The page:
Constantine Verevis - "Trading Places: Das doppelte Lottchen and The Parent Trap"
On June 22, Constantine Verevis, fellow of the Popular Seriality Research Unit, will be giving a lecture
In 1961, Walt Disney Productions released The Parent Trap, a story of identical 13 year-old twins, Susan Evers and Sharon McKendrick, who meet for the first time at a summer camp and gradually realise they are sisters (separated at birth) whose divorced parents took custody of one child each. With Hayley Mills starring in the dual role of the twins, The Parent Trap was a huge popular and commercial success for the Disney studio: theatrically re-issued (1968); extended through three sequels (1986–1989); and remade in 1998, “introducing” Lindsay Lohan in the twin role of Annie and Hallie, raised respectively in London and California. Perhaps less well known is that Disney’s 1961 version of The Parent Trap was itself already a remake of German, Japanese and British versions – Das doppelte Lottchen (1950/), Hibari no komoriuta (1951), and Twice Upon a Time (1953) – each in turn derived from Erich Kästner’s 1949 novel Das doppelte Lottchen. This paper inquires into the transnational connections between Kästner’s novel and the US and German versions (and their remakes). While the doppelgänger is a familiar figure in German fiction, this paper extends its analysis beyond Kästner’s twin figures of Lisa (from Vienna) and Lottie (from Munich) to chart not only a cartography of transnational flows – a political economy of textual production and reception – but also indicate the way in which the exchange of twins – Luisa and Lotte, Susan and Sharon, Charlotte and Louise, Annie and Hallie – is symptomatic of the that between original and remake copy.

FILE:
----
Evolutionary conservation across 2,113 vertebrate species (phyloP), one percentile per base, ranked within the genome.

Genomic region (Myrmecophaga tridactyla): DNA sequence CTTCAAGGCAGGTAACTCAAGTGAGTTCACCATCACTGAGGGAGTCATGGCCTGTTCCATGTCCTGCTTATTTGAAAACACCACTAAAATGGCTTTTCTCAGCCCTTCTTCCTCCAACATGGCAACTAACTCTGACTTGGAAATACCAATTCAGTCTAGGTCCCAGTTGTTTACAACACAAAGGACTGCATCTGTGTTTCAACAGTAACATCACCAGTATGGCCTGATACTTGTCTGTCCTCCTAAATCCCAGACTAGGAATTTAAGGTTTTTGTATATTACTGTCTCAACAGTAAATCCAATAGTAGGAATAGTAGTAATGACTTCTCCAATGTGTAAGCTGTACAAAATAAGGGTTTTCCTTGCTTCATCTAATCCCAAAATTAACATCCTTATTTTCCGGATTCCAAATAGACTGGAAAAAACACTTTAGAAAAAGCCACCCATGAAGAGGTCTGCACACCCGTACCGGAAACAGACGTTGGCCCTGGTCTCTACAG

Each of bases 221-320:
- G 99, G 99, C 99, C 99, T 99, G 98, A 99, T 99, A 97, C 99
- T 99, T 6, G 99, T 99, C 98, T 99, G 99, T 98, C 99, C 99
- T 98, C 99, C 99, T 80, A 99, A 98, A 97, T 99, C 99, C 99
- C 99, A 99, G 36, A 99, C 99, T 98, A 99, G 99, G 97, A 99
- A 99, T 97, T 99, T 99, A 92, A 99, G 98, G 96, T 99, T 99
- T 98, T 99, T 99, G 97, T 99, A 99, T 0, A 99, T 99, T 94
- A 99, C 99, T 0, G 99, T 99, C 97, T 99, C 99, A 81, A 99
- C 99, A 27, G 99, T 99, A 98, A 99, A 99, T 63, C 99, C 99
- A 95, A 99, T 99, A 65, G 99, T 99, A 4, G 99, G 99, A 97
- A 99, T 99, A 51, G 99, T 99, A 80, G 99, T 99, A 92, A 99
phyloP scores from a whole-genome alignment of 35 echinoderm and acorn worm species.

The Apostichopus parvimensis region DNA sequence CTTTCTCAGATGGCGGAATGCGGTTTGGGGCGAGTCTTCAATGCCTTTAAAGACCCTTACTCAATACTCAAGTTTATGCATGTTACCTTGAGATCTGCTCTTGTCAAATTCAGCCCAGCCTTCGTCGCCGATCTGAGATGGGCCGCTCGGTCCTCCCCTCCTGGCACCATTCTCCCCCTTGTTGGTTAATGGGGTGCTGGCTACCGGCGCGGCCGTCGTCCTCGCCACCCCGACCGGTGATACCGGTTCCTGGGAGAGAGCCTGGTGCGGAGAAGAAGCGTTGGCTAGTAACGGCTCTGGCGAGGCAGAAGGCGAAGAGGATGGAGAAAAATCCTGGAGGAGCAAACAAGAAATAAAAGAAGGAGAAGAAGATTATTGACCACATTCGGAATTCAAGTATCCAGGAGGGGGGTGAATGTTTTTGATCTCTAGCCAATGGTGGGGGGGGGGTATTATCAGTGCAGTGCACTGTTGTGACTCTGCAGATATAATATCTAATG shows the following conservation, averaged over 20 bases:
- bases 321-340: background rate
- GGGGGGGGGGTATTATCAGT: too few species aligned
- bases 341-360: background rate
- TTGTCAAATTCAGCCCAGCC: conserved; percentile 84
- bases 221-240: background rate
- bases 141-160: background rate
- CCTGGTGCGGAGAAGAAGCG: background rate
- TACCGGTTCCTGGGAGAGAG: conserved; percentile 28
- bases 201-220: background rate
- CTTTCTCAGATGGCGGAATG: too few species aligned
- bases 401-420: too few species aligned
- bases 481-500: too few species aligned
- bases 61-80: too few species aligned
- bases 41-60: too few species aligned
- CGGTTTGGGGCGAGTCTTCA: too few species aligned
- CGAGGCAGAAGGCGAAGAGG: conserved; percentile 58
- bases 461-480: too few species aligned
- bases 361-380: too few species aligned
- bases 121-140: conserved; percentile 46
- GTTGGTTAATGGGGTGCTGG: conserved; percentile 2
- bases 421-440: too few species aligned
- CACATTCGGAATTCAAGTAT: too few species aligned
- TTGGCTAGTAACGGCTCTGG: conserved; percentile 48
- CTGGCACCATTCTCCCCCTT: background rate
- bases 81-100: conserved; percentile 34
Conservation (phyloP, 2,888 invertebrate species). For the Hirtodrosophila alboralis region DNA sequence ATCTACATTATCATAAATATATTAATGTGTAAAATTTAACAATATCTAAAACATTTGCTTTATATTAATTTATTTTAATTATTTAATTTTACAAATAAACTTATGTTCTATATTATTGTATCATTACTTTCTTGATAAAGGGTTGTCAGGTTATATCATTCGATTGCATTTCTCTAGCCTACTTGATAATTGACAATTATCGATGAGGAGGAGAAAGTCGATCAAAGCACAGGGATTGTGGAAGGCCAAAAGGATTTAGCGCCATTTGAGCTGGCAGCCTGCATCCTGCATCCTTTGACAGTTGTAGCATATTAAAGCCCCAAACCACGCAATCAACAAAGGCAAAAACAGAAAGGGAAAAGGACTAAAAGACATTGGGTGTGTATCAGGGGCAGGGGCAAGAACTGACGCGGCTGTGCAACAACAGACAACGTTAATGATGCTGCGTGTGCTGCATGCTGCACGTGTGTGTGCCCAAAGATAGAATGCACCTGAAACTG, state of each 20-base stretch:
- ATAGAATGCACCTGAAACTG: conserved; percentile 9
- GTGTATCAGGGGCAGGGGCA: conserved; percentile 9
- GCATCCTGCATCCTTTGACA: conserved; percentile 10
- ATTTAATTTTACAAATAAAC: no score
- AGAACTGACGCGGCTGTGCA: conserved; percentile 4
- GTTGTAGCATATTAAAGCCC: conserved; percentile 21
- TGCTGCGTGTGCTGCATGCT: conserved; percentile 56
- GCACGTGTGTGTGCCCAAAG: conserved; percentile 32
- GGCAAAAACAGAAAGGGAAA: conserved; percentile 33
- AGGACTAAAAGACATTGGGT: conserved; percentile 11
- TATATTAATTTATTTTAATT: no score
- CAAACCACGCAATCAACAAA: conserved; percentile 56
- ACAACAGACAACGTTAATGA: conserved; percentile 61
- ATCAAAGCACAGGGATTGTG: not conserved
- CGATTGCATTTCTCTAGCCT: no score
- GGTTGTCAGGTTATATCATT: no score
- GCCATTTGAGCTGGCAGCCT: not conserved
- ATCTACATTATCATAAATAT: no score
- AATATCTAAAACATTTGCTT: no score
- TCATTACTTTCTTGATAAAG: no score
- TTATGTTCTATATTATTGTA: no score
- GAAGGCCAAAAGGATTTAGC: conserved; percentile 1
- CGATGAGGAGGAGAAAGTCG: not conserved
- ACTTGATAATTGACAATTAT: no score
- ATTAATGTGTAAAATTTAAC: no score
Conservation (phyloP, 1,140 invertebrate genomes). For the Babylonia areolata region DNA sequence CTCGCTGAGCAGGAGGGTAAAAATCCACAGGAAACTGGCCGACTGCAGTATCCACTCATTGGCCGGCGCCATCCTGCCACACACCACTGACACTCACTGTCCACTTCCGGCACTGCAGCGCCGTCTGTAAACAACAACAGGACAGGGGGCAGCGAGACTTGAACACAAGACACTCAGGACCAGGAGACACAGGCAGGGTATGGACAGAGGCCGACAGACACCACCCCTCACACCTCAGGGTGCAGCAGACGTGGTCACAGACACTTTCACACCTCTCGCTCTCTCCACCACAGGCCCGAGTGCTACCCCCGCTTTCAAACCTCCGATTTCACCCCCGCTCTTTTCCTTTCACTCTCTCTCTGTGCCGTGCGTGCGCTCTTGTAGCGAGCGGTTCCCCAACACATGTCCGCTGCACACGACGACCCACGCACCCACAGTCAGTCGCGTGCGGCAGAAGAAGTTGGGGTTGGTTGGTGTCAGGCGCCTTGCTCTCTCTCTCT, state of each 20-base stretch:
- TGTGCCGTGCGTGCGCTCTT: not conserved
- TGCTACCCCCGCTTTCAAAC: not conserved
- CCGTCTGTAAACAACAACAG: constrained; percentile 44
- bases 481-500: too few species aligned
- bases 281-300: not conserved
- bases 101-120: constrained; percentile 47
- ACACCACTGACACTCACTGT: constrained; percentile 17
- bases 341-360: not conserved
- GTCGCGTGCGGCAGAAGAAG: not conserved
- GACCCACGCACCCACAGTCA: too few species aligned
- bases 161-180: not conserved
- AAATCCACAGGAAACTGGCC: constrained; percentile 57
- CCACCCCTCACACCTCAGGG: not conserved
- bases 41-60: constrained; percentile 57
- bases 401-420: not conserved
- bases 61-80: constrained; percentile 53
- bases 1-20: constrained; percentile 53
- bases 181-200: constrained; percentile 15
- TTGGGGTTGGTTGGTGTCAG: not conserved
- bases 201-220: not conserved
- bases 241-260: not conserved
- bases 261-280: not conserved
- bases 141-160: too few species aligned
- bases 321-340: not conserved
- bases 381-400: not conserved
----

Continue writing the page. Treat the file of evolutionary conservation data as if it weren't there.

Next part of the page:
Constantine Verevis is Associate Professor in Film and Screen Studies at Monash University, Melbourne. He is author of Film Remakes (Edinburgh UP, 2006) and co-author of Australian Film Theory and Criticism, Vol. I: Critical Positions (Intellect, 2013). His co-edited volumes include: Second Takes: Critical Approaches to the Film Sequel (SUNY P, 2010), After Taste: Cultural Value and the Moving Image (Routledge, 2011), Film Trilogies: New Critical Approaches (Palgrave-Macmillan, 2012), Film Remakes, Adaptations and Fan Productions: Remake/Remodel (Palgrave-Macmillan, 2012), B Is for Bad Cinema: Aesthetics, Politics and Cultural Value (SUNY P, 2014), US Independent Film After 1989: Possible Films (Edinburgh UP, 2015), and Transnational Film Remakes ( Edinburgh UP, forthcoming).